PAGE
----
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Beyond chatbots: Latest AI breakthrough is a real eye-opener

The logo for OpenAI, the maker of ChatGPT, appears on a mobile phone earlier this year.Richard Drew/Associated Press

It’s the next big thing in artificial intelligence — a new system called GPT-4, which responds to images as well as words. And if this new software from the creators of popular AI app ChatGPT works as advertised, it could be a godsend for millions of people with vision disabilities.

With GPT-4, a smartphone could provide travel directions simply by using its camera to read a map. It can read the labels on packages at the supermarket and confirm that the product hasn’t passed its expiration date. Or it can confirm that a user has chosen the red dress from her closet, say, and not the green one.


Surging interest in AI systems is also raising fears about their capacity to do harm. Cyber criminals could use AI to build malicious software or commit fraud by creating realistic bots masquerading as real people. But, for people with little or no eyesight, GPT-4 might enable greater safety, independence, and confidence. That is why makers of technologies for the vision-impaired are eager to give it a try.

“This has the chance to make the world more accessible to 250 million people,” said Mike Buckley, chief executive of Be My Eyes, a Danish company that is now testing a GPT-4-enabled version of its assistance app for blind people.

San Francisco-based OpenAI, the company that created ChatGPT and Microsoft’s Bing Chat service, presented an online demonstration of GPT-4 on March 14. It’s a more sophisticated version of the software that’s become famous for creating pictures, essays, and poems based on a user’s written commands. But perhaps GPT-4′s most remarkable upgrade is an ability to make sense of images and the information embedded in them.

OpenAI still hasn’t made GPT-4′s image recognition features available to the public. But about 100 users of Be My Eyes are getting a preview, because the new system promises to make the company’s software vastly more useful.


Be My Eyes was launched in 2015. It’s a smartphone app that lets a blind user transmit images to a sighted volunteer who verbally describes the image. Over 300,000 people with limited vision use the app to help them shop for groceries or to make sure they’re wearing socks that match, and 6.3 million people have volunteered to help them.

But GPT-4 could replace many of these volunteers, because it can recognize and describe everyday objects without human assistance. A blind person could point the camera to get a spoken readout describing what the camera sees.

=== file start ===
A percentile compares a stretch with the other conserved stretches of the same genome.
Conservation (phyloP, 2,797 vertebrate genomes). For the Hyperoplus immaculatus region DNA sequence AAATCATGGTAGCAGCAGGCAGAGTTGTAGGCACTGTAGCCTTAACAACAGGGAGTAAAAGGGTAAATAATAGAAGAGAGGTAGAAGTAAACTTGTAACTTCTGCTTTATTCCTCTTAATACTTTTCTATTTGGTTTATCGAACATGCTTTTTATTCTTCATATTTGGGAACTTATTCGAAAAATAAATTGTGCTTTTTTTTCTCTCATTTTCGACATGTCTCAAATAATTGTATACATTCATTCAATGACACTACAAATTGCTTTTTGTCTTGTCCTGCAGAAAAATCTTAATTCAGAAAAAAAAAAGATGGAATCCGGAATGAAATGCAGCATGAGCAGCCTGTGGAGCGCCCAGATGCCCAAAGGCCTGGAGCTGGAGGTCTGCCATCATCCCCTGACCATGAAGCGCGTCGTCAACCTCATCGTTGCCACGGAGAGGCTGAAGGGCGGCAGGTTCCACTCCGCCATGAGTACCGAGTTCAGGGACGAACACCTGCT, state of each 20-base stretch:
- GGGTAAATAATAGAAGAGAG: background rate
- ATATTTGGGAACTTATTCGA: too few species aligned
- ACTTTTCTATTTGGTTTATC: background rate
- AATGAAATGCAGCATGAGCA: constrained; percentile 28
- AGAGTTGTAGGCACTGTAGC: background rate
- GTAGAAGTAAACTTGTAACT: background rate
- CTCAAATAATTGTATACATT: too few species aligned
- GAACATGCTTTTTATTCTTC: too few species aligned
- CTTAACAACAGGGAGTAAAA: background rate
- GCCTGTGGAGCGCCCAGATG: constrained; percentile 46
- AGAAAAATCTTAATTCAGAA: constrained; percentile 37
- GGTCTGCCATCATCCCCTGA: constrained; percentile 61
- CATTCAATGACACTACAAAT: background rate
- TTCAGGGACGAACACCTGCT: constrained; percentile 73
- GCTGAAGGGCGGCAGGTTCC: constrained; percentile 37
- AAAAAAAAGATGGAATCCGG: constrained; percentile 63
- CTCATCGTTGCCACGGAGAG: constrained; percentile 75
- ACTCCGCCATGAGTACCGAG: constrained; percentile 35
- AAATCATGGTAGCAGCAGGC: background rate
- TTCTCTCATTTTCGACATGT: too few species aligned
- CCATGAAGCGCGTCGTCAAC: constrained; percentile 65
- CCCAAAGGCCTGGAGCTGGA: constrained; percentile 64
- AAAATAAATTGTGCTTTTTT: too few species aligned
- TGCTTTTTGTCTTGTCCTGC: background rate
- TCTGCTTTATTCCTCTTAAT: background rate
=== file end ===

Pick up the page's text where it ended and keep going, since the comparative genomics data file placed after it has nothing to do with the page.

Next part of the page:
Buckley said OpenAI reached out to his company six weeks ago to set up a beta test of GPT-4′s image processing features. One of the testers is British journalist Lucy Edwards, who lost her vision about a decade ago. In an interview, Edwards said she has been stunned and delighted by the capabilities of the new software.

After landing at Heathrow Airport recently, Edwards needed to catch a subway train to central London. She used her smartphone to photograph a map of the famously complex London Underground. Then she asked Be My Eyes for the best route to her destination. In seconds, the app analyzed the map, decided on the correct route, and read out the answer.

“It actually made me cry,” she said.

Edwards was also delighted during a trip to her fitness center. She fed photographs of the exercise machines to the app, which told her which treadmills were unoccupied and how to walk to one of them without tripping over obstacles.


Edwards has also used the app to check the contents of her refrigerator. Be My Eyes serves up a list of the fridge’s contents, and she can also ask it what kinds of meals she can prepare with the food that’s there. GPT-4 responds with a list of suitable recipes.

A phone screen displayed a sample interaction in Be My Eyes, a Danish company that is now testing a GPT-4-enabled version of its assistance app for blind people.Courtesy of Be My Eyes

OpenAI has teamed up with another maker of technology for blind people. Netherlands-based Envision is testing a head-mounted device powered by GPT-4. The device includes a camera, microphone, and earbuds. Users can take pictures of their surroundings and ask the software for more information — for instance, whether there are any empty seats in a conference room.

“It can do face recognition, it can do text recognition, it can do object recognition,” said Envision chief executive Karthik Mahadevan.

Other companies are using less advanced AI tools to assist blind people. For instance, a product called ARx Vision uses a head-mounted camera to identify nearby objects and transmit the information to a person’s smartphone.

But GPT-4′s greater ability to interpret what it sees “does kind of kick it up to a new level,” said Sandy Lacey, executive director of the Howe Innovation Center at the Perkins School for The Blind in Watertown.

Lacey also thinks there’s a decent chance that a lot more people could benefit from GPT-4′s visual abilities. She noted that closed captioning of TV shows and software that converts text to speech was “developed for people with disabilities, and then they permeate through to the general population.”


So, if GPT-4 lives up to its promises, even people with perfect vision may someday use it to help them understand what they’re seeing.

Hiawatha Bray can be reached at hiawatha.bray@globe.com. Follow him on Twitter @GlobeTechLab.